Abuser brought to justice after 40 years

A pensioner who abused a little girl more than 40 years ago has been caged for nine months.

Sunday, 9th April 2017, 11:25 am
Updated Tuesday, 9th May 2017, 6:57 pm
Thomas Riley
Thomas Riley

A pensioner who abused a little girl more than 40 years ago has been jailed for nine months.

Jurors found Thomas Riley, guilty of attacking the girl when she was aged nine, following a trial at Preston Crown Court.

The 67-year-old had denied the string of four indecent assaults – specimen charges – which date back as far as 1972.

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The victim, now a married woman who cannot be identified for legal reasons, gave evidence during his trial about the assaults at a property in the Kirkham area.

Several people watching the proceedings from the public gallery burst into tears when he was jailed.

Judge Stuart Baker permitted Riley, who suffers serious health issues including Chronic Obstructive Pulmonary Disease (COPD), to remain seated during his sentencing.

As he spoke, Riley leaned forward on his walking stick and kept shaking his head.

The judge said: “ You continue to deny the offences.

“You were found guilty of indecently assaulting the girl on several occasions in the 1970s when she was nine or 10, and at the time you were in your 20s.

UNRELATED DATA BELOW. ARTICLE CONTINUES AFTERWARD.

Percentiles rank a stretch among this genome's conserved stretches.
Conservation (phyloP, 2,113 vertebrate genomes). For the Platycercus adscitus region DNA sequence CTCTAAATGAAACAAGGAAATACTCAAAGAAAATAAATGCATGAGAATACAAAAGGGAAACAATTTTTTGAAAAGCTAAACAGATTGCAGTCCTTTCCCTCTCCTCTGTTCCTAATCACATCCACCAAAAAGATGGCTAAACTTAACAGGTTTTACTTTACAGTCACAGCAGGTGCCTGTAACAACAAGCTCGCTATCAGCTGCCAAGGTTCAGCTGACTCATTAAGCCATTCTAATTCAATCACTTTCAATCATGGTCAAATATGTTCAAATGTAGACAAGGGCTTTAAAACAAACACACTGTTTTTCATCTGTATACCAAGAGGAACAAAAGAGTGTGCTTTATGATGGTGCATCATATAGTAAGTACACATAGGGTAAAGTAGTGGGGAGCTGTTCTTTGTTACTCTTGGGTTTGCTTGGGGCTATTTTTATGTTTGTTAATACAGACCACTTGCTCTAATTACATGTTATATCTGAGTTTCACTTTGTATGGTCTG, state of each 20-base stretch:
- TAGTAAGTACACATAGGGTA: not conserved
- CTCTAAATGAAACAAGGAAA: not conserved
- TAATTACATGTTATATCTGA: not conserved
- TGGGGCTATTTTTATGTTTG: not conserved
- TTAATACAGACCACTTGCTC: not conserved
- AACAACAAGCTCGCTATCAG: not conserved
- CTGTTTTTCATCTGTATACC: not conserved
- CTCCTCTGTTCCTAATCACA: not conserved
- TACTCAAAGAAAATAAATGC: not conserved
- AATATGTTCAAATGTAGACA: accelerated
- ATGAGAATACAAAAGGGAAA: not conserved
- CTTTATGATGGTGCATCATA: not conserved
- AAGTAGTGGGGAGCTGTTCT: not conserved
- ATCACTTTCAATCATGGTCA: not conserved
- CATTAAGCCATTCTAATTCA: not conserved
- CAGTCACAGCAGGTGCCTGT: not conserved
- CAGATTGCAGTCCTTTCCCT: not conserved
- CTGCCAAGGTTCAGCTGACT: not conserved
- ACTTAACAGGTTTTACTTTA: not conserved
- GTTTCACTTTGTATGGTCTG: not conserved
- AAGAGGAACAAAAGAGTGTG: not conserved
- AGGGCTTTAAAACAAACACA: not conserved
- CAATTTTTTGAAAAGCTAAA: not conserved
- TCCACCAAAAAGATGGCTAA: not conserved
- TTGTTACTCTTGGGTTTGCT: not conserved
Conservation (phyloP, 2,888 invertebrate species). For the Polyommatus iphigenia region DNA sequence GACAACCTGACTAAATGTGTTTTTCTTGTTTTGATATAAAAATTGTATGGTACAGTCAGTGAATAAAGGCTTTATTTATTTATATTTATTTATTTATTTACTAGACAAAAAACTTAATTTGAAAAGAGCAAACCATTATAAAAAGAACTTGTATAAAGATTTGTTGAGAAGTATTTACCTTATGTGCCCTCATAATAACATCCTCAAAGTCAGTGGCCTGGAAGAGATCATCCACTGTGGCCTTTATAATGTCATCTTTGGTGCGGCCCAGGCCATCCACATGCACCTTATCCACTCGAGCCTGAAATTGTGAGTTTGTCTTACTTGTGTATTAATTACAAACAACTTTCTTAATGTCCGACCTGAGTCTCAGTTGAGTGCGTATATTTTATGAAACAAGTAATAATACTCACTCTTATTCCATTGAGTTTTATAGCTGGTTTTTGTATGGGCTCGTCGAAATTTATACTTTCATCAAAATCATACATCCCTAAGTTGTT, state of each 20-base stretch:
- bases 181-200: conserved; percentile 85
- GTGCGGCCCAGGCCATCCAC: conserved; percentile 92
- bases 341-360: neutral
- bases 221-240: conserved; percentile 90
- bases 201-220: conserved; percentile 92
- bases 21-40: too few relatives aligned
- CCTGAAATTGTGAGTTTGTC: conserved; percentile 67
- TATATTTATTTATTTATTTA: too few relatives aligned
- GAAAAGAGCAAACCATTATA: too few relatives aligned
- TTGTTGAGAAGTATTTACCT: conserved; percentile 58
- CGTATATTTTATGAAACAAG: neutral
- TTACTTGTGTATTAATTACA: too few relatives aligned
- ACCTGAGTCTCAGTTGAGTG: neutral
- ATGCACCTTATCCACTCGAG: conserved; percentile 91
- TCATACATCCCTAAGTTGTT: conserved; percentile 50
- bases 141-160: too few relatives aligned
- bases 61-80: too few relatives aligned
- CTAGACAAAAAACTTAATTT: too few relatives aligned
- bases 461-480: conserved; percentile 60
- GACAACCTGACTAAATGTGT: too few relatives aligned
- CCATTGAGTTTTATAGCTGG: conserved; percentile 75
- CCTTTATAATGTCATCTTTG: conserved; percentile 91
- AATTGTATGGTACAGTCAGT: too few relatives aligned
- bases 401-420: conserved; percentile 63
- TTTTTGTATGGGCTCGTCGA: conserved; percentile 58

“Some of the assaults took the form of kissing her in a way she describes as passionately, and touching her.

“She did not want you to do what you did.

“She says when she was a child the impact was minor.

“It was when she got older that it then had a greater impact on her, affecting her marital relationship with her husband.”

Judge Baker said at the time Riley, of Chestnut Crescent, Ribbleton, Preston, committed the offences the law would have permitted him to be jailed for a maximum of five years, though if the same offences were committed today he could face 14 years in jail.

However he took into account the “relatively short period of time” the offences happened over, that there was not a significant degree of planning, and it was not a case where Riley had been “entrusted with her care”.

The court was told the victim suffered various personal problems and had to have behavioural therapy, but it was not clear if the issues could be attributed to the abuse.